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Alt Tags for Images Bring Useful SEO Benefits

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Image courtesy of Twobee /

Alt tags for images are important in some ways and unimportant in others.

Content management systems offer and encourage the use of alt tags. For example, WordPress has an alt tag box with every image. But the publisher has the option of using it or not using it.

In brief, publishers who use the box are taking advantage of an opportunity for search engine optimization, both for the article and the image.

The opportunity for the article lies with the ability of the alt tag to signal and reinforce the article’s main keyword phrase with search engines. It’s also a chance to use keyword synonyms.

It’s an opportunity for the image because search engines index images. Image searchers may click on the image and reach the article containing it.

Publishers use alt tags in the code that displays images on their websites.  An example looks like this:

<img src=”” width=”400″ height=”200″ alt=”alt tag name” />.

The name “alt tags” means a tag that provides alternative text. The alternative text served two early purposes:

  1. To help visually impaired users who use screen readers to understand the content of the image.
  2. To display in place of an image if the image file can’t load.

The second purpose in particular is less useful these days. Early web users had to deal with slow modem speeds. They often had good reason to turn off images altogether. Widespread broadband access has made slow speeds much less of a problem.

Alt tags serve a third purpose that has grown in importance in recent years: search engine optimization.

2 SEO Benefits for Alt Tags

Alt tags have two benefits with search engine optimization in their image databases and especially their much more important text databases. Arguably, the benefits are modest at best. But they are still worth pursuing for any website publisher looking for an edge with search engines.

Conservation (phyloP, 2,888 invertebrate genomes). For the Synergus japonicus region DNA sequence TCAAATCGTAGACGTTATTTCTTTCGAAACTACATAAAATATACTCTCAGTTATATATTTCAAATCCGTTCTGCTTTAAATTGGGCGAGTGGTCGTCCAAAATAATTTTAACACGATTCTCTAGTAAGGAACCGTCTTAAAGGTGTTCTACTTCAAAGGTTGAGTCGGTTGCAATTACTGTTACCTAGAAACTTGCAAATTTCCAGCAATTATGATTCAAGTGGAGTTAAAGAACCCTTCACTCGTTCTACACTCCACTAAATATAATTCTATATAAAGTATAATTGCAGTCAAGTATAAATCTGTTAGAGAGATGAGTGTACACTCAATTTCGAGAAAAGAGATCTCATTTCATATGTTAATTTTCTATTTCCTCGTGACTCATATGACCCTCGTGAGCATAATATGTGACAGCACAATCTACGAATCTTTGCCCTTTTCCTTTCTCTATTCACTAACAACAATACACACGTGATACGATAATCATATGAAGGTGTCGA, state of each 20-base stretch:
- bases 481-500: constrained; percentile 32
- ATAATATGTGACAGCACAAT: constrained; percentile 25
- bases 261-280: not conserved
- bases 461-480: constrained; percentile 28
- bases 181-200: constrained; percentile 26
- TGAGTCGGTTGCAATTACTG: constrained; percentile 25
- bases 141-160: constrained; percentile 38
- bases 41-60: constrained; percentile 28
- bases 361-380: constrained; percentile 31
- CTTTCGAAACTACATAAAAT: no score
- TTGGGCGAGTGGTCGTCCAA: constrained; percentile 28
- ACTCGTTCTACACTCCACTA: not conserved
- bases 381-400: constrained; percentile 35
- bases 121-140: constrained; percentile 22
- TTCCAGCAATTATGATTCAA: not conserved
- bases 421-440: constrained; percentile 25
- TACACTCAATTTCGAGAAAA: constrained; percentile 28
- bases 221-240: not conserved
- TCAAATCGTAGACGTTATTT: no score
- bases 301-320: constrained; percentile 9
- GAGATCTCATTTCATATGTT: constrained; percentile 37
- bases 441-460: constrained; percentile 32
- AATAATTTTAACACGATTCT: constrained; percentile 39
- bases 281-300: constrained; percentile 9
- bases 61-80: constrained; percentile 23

The first benefit is a signal to search engines about the content of the image, whether it’s a photo or graphic.

If the photo is about a cruise ship, and the alt tag is “cruise ship”, search engines logically index the photo somewhere in their image databases and show it to visitors who search on “cruise ship”. If the visitor clicks on the photo to see the original on the source website, that site gets a visitor.

After tagging thousands of images over decades, I have found that this benefit is modest. People who search image databases are looking for ideas to inspire their own image creation, for images they can steal or images they can legally obtain via licenses or public domain. They rarely click on the image link to go to the source website, although every click is worthwhile.

SEO ranking benefit in text databases

The somewhat better benefit for search engine optimization is the signal the alt tag sends about the content of the page to the text database.

An article about cruise ships will likely have that keyphrase and synonyms in the title, headline and body text. An alt tag — along with the image caption — adds another opportunity for a keyphrase or synonym.

So alt tags for search engine optimization are useful to a point. But publishers shouldn’t throw too much effort into perfecting them for SEO because the article keywords carry more weight.

Think of them as having a proper place in an SEO priority list after keywords and synonyms in:

Fortunately, they take only a moment to add during an article production process. Taking one more moment to do it right just might give that article an extra boost in search engines.

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